Here is recording of teisho by Rev Ito from 7/22/2012.


Shared by Oscar

Through meditation, I began to question how to accept negative emotions. Although wanting to be happy is a habit and being able to control what we are exposed to is the easy path. It is important to have an open mind that willingly accepts comfort and discomfort. Instead of having a mental diet and avoiding negative emotions and negativity in general, striving for acceptance of those feelings yields better understanding and peace when dealing with them. The goal is to ultimately achieve balance and acceptance to improve quality of life. At the same time, becoming less judgmental and connecting with others by feeling and understanding the same emotions we all go through. And to remember that as humans, we are allowed to feel all kinds of ways and don’t have to force ourselves to feel one specific way all the time. 

Happiness is a habit

Shared by Peter

In the book titled “The Art of Living”, it said “Happiness is a habit.  It’s training” The author was Thich That Hahn, a renowned Buddhist monk. 

Habit can be either an exceedingly good servant or a very bad master. 

So how do cultivate a good servant and stay away from a bad master?

  1. Let go of the past.   “It is mental slavery to cling to things that have stopped serving its purpose in your life.” — Chinonye J. Chidolue Equally important is, Letting go of strong attachment to things, such as wealth, power, fame, ego, and other possessions.
  1. Stop worrying about the future. We are always looking outside ourselves for something to make us feel satisfied and complete. But so long as we have the energy of craving in us, we’re never satisfied with what we have and with who we are right now, and true happiness is not possible.  The energy of craving sucks us into the future

The past does not exist, and the future is not here yet. Happiness can only possibly be found in the present moment.  As soon as we realize that in this very moment we already have enough, and we already are enough, true happiness becomes possible.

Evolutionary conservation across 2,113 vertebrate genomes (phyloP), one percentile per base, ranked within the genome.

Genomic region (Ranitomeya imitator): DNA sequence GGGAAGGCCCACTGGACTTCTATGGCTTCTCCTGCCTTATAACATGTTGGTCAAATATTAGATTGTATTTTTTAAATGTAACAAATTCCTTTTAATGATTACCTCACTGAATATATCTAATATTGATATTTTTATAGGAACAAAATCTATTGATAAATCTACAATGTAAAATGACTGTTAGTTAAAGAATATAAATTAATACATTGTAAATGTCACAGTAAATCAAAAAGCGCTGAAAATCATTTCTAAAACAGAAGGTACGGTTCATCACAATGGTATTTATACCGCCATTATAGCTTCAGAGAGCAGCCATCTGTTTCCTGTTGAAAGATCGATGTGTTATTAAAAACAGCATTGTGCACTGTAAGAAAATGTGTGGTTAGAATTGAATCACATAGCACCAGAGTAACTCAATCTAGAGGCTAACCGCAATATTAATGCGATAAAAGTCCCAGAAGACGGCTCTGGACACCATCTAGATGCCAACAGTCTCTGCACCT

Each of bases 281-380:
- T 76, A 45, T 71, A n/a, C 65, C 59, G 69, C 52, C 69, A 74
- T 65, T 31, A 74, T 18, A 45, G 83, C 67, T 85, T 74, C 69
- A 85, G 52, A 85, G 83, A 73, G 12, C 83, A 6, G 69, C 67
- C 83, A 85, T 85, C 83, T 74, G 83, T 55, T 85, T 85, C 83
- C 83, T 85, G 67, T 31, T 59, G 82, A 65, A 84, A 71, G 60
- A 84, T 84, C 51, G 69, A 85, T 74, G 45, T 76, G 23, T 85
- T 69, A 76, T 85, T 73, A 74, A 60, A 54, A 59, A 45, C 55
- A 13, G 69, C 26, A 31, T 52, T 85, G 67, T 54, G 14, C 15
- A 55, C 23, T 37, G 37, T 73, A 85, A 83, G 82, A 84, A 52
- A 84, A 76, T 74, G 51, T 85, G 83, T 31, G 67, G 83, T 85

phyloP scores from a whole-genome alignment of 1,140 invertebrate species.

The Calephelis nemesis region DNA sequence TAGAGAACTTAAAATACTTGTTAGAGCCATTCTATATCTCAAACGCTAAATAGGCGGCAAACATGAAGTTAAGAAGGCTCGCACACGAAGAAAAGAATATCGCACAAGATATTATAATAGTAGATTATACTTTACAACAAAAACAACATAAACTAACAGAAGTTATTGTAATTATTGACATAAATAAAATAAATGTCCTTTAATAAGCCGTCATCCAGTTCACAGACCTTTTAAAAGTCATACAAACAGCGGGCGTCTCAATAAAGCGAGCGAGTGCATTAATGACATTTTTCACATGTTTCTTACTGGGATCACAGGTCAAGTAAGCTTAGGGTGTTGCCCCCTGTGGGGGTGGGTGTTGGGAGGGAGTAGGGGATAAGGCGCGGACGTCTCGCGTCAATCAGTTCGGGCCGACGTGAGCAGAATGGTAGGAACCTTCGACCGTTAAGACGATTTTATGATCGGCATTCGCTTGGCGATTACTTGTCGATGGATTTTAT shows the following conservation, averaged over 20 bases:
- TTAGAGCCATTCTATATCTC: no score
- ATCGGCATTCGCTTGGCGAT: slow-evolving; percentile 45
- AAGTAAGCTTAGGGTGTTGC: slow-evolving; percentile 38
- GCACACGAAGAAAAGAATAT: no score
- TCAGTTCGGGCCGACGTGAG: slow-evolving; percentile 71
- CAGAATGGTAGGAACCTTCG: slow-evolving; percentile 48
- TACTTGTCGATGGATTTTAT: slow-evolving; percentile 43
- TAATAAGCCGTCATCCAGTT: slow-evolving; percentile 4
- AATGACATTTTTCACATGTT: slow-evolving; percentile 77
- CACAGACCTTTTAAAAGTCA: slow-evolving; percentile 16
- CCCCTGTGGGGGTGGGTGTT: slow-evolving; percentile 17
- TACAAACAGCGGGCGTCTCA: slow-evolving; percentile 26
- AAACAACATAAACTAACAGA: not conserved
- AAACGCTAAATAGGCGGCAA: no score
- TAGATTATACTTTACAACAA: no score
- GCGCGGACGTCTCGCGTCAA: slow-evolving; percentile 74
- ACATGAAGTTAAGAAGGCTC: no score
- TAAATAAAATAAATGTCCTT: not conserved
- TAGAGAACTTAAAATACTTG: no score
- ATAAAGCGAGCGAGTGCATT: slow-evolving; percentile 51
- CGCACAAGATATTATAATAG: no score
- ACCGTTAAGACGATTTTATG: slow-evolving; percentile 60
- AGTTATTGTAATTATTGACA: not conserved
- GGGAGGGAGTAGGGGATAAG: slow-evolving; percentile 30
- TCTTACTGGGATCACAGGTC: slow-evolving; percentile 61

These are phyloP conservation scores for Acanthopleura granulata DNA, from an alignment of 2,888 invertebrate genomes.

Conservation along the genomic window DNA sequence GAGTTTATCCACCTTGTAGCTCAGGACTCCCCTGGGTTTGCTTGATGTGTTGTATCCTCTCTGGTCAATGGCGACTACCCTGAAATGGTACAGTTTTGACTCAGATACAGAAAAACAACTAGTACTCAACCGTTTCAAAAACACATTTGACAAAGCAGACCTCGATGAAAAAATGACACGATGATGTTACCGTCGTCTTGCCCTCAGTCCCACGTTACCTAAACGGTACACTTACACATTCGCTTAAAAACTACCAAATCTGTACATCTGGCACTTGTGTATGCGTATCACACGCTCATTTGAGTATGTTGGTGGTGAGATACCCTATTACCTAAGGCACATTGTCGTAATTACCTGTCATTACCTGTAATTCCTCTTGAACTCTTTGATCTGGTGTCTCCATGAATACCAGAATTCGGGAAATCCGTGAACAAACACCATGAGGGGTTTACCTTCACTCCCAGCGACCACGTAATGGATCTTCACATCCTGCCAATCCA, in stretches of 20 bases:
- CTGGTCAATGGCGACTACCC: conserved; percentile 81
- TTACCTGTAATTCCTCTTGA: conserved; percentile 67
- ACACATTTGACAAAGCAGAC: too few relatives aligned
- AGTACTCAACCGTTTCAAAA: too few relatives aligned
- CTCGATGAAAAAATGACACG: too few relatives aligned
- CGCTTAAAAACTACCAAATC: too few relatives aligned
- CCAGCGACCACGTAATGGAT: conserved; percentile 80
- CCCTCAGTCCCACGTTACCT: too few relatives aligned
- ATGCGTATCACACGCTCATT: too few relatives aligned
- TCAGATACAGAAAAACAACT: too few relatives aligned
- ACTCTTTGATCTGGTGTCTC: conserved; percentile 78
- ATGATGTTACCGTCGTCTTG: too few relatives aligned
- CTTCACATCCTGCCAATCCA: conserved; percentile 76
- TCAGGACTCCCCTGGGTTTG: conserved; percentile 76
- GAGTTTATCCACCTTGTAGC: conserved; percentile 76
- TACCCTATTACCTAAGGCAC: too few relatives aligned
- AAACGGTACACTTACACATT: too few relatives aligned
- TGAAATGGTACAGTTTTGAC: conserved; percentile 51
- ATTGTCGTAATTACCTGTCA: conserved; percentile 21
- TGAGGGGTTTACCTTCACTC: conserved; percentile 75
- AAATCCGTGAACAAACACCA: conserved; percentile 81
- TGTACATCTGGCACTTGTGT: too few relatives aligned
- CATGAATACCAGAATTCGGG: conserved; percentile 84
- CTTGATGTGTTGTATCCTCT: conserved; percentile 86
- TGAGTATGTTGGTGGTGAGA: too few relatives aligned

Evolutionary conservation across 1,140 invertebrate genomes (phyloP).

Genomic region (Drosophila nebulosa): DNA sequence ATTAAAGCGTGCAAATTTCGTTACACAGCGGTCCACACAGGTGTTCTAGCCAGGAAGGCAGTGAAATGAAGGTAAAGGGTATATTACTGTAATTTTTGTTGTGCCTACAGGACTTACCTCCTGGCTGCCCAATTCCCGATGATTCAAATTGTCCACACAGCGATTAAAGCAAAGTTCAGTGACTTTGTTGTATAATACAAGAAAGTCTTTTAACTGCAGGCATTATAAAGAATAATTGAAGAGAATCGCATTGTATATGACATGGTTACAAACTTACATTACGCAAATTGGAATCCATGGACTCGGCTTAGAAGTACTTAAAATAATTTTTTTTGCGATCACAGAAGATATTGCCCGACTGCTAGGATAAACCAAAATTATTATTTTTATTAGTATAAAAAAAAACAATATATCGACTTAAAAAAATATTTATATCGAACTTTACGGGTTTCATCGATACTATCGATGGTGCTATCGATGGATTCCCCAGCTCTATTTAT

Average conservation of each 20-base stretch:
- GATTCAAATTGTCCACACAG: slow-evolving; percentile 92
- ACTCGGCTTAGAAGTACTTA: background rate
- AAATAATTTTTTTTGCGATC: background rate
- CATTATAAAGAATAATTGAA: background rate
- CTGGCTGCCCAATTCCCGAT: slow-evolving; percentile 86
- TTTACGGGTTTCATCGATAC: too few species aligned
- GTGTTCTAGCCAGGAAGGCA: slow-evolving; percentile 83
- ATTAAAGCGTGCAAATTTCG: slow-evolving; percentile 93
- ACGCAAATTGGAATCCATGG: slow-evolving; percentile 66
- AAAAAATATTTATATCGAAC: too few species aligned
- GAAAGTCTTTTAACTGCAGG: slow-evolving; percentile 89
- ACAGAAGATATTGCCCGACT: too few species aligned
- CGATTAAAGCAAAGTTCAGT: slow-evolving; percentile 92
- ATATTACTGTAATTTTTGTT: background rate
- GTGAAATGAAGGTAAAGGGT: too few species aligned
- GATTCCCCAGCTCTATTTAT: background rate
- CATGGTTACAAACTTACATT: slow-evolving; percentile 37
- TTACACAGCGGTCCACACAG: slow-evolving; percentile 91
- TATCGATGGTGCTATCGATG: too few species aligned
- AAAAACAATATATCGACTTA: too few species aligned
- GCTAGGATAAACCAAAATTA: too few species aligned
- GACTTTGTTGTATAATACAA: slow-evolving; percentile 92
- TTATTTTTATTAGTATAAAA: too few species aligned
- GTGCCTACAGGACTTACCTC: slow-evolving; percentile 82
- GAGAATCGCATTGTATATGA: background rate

With mindfulness, concentration, and insight, we can free ourselves from feelings of restlessness and craving, and realize that, right now, we already have more than enough conditions to be happy.  It’s training.   Practicing mindfulness (of the present moment)  during mediation can be good training for happiness is a habit. 

Time is like a river. You cannot touch the same water twice, because the flow that has passed will never pass us again. Enjoy every moment of your life.” — quote from unknown

“We were born with our spiritual power, ki.”

Shared by Reni

Rev. Ito’s teisho: “We were born with our spiritual power, ki.”

   We were born with our life energy which is part of the invisible energy forces of the Universe. Ki is our spiritual self, life energy. Ki, the spirit lives in our seika tanden, in raw translation, it means “everlasting life”. Seika tanden locations differ by each individual, approximately 3-5 centimeters below the navel within the hara. In Zazen meditation the cosmic mudra hand gesture, the left hand gently embraces our right hand and forms a circle resting around the hara. While we are deep breathing air into our thiaframe we form an internal decision. The internal decision of refocusing from the muddled mind and finding clarity in tanden while we connect to our innate state of being. During meditation the body’s center line, seichusen, balances back towards alignment & strengthens our core energy. With each mindful moment we kindly remind ourselves that we’re one with the Universe.